If you want to be genuinely positive and productive, you need to do more than just replacing negative self-talk with positive self-talk. You need to be able to assess when it makes sense to simply say, “I just need a little pep talk” and when there are other things that need to be done.
For starters, realize that the world is not all black and white. There is more to life than positivity or negativity.
Learning to frame things more neutrally can be an excellent way to avoid negativity without veering into an oppressive habit of toxic positivity. Neutral, objective language is a best practice for many things. It can more effectively disrupt negative self-talk than simply putting on a happy face and pretending everything is okay when it isn’t.
You also need to understand how and why to validate negative feelings. Blowing off steam so you can tackle hard things can be a constructive and positive experience. Furthermore, it can be a better practice than denying that such feelings exist.
Feelings come from somewhere. Don’t deny or ignore what you are feeling. Face it and find out why you’re going through such emotions.
Positivity should be about getting things done and about moving emotional baggage out of the way. It should never be about pretending that nothing bad ever happens.
Sensitivity is an Alternative to Positivity
Instead of running around, insisting that everyone put on a happy face, you can educate yourself about social and emotional intelligence. You can learn to be sensitive to the people around you and how social dynamics work in group settings.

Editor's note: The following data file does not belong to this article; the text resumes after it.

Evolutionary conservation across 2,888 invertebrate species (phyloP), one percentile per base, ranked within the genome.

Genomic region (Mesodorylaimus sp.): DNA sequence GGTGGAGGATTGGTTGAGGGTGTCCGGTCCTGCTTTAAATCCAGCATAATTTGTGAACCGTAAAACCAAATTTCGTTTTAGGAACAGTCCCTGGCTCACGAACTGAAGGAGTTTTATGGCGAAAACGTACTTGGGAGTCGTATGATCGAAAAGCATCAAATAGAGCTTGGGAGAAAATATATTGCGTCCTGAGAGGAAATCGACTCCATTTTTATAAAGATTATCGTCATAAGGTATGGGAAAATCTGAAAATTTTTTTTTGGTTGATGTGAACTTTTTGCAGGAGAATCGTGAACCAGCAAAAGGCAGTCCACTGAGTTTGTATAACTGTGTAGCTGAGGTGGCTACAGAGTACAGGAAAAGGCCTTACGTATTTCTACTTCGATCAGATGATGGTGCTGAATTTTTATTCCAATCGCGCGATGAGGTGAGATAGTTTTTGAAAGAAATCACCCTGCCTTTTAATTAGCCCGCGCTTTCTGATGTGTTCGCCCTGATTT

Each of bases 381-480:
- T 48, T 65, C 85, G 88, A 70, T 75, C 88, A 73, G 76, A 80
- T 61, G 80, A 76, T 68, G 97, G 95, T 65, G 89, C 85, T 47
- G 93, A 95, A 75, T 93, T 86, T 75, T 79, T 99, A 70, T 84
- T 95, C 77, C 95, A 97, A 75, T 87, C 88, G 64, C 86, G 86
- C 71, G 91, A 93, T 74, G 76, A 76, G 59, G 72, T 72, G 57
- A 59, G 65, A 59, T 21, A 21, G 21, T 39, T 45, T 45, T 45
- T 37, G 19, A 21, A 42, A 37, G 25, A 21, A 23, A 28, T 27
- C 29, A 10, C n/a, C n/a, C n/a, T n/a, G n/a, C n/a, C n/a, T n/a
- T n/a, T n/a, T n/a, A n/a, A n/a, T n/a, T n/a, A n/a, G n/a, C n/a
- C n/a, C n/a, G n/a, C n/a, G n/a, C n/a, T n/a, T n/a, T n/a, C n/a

Positive self-talk is relatively simple and easy when you are only talking to yourself. It becomes more challenging to get it right and use it well when talking with another person.
In a group setting, you may be dealing with different cultures and ethnicities. This can tremendously complicate communication as something positive, constructive, and socially acceptable for one culture could be offensive to another. Furthermore, each culture could be represented in a diverse group.
Learning to communicate effectively in a group setting is an art in its own right. It often relies heavily on learning unbiased language. This can include learning to use gender-neutral language as just one element of not implicitly exclude people.
People who feel respected, validated, and heard will generally feel more positive than people who feel compelled to pretend to act happy. Studies show that suppressing emotions increases stress levels.
Feelings Come From Somewhere
Knowing how to manage feelings can be a useful tool for getting through life, but it is possible to get too focused on this detail. The reality is that getting things done often involves a range of emotions, and to some degree, you should learn to embrace that.
There are no highs without lows. Remember, a mountain has both highs and lows. A flat plain has neither.
Empowering people to climb that metaphorical mountain can be a better approach than worrying overly much about avoiding negative feelings. Your focus should be on handing out tools to help people deal with the problem than pretending everyone is happy all the time.
There is an art to this, but it takes time. You shouldn’t expect it to happen overnight. It involves exercising good judgment about when to stop and deal with negative feelings and when to say “How you feel isn’t really important. Just do the thing anyway.”
Some Useful Tools
As a takeaway for this post, here are some things you could use to help improve your ability to avoid toxic positivity:
- Keep a journal to help explore your feelings.
- Read up on negotiation as a skill.
- Learn good communication skills.
- Do some therapy to sort your own baggage.
- Learn a bit about the cultures of people around you.
- Work on writing skills if you communicate regularly in writing.